Justice: Searsport man should get at least 7 years in prison for scalding 3-year-old girl

A plea agreement was rejected in Superior Court on Thursday, Aug. 4, 2011, for Christopher Riley, 31, of Searsport, who allegedly scalded a 3-year-old girl, scarring her for life. Justice Jeffrey Hjelm said a maximum penalty of three years for aggravated assault and assault on a child was too lenient.
Heather Steeves
A plea agreement was rejected in Superior Court on Thursday, Aug. 4, 2011, for Christopher Riley, 31, of Searsport, who allegedly scalded a 3-year-old girl, scarring her for life. Justice Jeffrey Hjelm said a maximum penalty of three years for aggravated assault and assault on a child was too lenient.
Posted Aug. 04, 2011, at 7:03 p.m.
Last modified Aug. 04, 2011, at 8:03 p.m.

ROCKLAND, Maine — A Superior Court justice on Thursday rejected as too lenient a plea agreement for a Searsport man accused of inflicting what the justice called “horrific injuries” on a 3-year-old girl.

The District Attorney’s Office and defense attorney had agreed to cap the time Christopher Riley, 31, would serve in prison to three years if he pleaded guilty to aggravated assault and assault on a child.

No, said Justice Jeffrey Hjelm, Riley should serve at least seven years in prison for scalding the child, who will be scarred for life.

“This is a major crime,” Hjelm told the attorneys in Knox County Superior Court on Thursday. “If Mr. Riley committed this crime, the full weight of the law should be approached.”

In May 2009, Riley ran a hot bath for his 3-year-old stepdaughter. When the girl yelled “ouch ouch ouch” he put his hand over her mouth to keep her quiet. He then kept her sitting in the scalding tub while he shampooed her hair and left her there while he went outside to smoke pot, Waldo County Deputy District Attorney Eric Walker said in court Thursday.

Eventually he pulled the 3-year-old out of the tub and put clothes on her. When the girl’s mother came in and saw that her pants were wet, she pulled them off her. The 3-year-old’s skin peeled off with the pants.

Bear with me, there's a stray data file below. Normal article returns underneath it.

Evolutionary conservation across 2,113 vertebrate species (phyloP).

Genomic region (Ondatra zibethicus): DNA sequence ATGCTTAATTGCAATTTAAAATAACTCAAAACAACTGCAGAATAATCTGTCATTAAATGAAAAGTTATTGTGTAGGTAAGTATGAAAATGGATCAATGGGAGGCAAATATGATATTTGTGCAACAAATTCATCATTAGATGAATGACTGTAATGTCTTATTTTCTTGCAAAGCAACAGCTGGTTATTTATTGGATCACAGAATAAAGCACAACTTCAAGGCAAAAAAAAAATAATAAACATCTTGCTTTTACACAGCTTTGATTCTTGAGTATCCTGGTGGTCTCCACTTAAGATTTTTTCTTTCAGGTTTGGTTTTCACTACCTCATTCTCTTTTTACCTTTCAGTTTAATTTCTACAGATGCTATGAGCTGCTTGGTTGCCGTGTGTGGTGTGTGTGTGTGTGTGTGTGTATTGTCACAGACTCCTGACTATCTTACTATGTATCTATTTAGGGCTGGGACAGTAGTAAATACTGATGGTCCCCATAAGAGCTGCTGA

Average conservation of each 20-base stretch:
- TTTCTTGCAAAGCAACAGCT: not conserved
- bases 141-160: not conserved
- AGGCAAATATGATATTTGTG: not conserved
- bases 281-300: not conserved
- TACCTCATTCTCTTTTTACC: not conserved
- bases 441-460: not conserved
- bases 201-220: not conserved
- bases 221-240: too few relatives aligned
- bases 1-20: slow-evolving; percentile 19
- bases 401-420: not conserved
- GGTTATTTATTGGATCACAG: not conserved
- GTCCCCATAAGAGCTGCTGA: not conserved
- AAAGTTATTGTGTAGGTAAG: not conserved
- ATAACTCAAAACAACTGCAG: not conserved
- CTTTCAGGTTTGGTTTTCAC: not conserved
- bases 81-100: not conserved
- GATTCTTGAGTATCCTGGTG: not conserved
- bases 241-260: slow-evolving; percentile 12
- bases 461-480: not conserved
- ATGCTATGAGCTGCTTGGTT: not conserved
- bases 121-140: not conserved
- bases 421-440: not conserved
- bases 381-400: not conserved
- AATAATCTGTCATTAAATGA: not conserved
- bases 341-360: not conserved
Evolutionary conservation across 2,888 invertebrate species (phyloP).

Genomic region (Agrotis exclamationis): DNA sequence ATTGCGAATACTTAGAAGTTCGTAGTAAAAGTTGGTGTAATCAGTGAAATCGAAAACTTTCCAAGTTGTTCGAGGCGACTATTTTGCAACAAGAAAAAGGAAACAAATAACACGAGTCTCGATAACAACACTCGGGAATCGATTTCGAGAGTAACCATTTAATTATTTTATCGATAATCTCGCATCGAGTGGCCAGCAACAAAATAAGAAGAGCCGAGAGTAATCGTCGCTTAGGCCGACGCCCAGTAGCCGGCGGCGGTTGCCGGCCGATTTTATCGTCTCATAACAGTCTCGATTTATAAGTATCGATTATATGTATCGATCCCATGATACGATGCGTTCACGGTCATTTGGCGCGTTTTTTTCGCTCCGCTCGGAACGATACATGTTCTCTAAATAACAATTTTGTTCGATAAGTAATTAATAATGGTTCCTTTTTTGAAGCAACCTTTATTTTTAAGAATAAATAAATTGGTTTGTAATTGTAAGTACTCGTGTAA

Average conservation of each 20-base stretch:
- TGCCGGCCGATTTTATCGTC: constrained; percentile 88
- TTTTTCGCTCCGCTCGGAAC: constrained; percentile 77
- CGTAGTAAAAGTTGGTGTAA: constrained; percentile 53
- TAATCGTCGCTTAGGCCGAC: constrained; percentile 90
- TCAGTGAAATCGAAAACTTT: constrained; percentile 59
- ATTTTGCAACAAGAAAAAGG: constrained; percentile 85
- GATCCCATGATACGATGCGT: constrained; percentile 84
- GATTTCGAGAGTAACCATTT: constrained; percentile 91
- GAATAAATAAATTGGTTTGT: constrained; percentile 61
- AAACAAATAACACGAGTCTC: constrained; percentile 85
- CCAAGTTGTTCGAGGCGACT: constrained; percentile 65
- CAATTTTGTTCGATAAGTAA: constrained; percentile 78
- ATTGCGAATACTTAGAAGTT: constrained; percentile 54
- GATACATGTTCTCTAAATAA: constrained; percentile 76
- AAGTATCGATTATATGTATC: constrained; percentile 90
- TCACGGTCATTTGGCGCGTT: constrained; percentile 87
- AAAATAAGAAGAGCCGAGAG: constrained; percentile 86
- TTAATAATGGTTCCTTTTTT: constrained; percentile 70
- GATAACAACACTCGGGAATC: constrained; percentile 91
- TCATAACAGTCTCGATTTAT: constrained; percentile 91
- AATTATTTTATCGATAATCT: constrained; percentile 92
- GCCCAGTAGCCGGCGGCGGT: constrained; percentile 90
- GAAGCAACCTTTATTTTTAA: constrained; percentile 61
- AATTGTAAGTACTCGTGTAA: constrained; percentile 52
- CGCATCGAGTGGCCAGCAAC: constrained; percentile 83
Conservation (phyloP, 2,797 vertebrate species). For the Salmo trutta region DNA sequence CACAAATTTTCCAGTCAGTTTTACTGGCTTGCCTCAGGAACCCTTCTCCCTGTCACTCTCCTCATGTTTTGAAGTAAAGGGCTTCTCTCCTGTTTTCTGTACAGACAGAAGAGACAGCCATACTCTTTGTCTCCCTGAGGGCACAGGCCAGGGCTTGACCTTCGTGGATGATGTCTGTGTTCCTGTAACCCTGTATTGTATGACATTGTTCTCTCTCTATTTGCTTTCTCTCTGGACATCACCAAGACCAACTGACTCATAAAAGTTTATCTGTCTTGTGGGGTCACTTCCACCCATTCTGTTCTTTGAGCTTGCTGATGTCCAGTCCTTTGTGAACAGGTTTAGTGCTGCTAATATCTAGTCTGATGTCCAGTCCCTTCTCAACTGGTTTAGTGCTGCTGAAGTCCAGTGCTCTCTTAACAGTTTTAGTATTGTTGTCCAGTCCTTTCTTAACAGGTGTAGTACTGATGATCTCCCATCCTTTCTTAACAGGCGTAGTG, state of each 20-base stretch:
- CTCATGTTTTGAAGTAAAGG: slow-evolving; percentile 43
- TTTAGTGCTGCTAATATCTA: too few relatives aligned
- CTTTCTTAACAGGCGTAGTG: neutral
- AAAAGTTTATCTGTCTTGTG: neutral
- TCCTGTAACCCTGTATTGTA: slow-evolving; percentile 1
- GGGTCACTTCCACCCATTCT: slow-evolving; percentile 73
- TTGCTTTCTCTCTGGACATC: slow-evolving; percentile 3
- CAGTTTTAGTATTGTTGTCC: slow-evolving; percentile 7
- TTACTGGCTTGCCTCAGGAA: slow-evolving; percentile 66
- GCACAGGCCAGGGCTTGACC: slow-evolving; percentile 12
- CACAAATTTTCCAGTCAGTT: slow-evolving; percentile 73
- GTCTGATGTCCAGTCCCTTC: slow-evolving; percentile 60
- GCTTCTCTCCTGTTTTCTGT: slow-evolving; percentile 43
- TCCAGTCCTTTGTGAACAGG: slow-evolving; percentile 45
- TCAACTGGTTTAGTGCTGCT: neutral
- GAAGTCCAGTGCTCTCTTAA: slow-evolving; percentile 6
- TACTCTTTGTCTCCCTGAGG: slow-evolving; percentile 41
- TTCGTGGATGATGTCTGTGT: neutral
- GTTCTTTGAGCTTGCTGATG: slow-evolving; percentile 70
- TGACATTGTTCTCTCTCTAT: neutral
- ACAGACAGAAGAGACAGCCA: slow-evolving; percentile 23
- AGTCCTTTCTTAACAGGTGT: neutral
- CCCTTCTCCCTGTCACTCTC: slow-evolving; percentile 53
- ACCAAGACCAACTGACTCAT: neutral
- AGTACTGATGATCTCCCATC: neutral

The girl will be scarred for life and will need skin grafts for the next 16 years.

According to Hjelm’s analysis, Riley has shown “no empathy” for the little girl.

Riley, Hjelm said, knew his hot water heater was defective and would sputter 150-degree water into the bath. He had burned himself before.

The girl’s grandmother spoke in court on behalf of the child during the sentencing hearing on Thursday. She described what it was like on May 28 when she saw her granddaughter in the hospital, getting skin grafted to the 20 percent of her body that suffered third-degree burns.

“She had to be flushed with a waterlike solution to keep the moisture. This really made her scream,” the grandmother said. “Being held in water made her cry and hurt and be terrified. Every time they came to flush her out she would scream.”

The Bangor Daily News is not naming the grandmother or the girl in order to protect the victim.

The girl stayed at a Boston hospital’s burn unit for months. Her grandmother visited her every week.

“Nana?” the girl said during one visit.

“What?”

“Chris hurt me with water,” the girl told her grandmother.

“Chris can’t hurt you now,” the grandmother said.

Addressing the court justice, the grandmother said, “Have you ever seen a child hurt so much and not be able to give them a hug and make them feel better? To see a child in so much pain tore me up inside.”

The woman asked Hjelm to give Riley a long sentence and for him to make sure Riley can’t have contact with children.

Ultimately, Hjelm rejected the plea agreement and told Riley that he would be sentenced to nine years in prison with all but seven years suspended if he kept his guilty plea. He also would have to serve three years of probation after his release, Hjelm said. Riley was told that he could change his plea to not guilty and risk going to trial, where he could face up to 10 years in prison.

Hjelm put the case on the October trial list for Waldo County to give Riley and his attorney, Thomas Shehan of Belfast, time to ponder the choice.

If the case does go to trial, the girl, who is now 5 years old, might be forced to testify.

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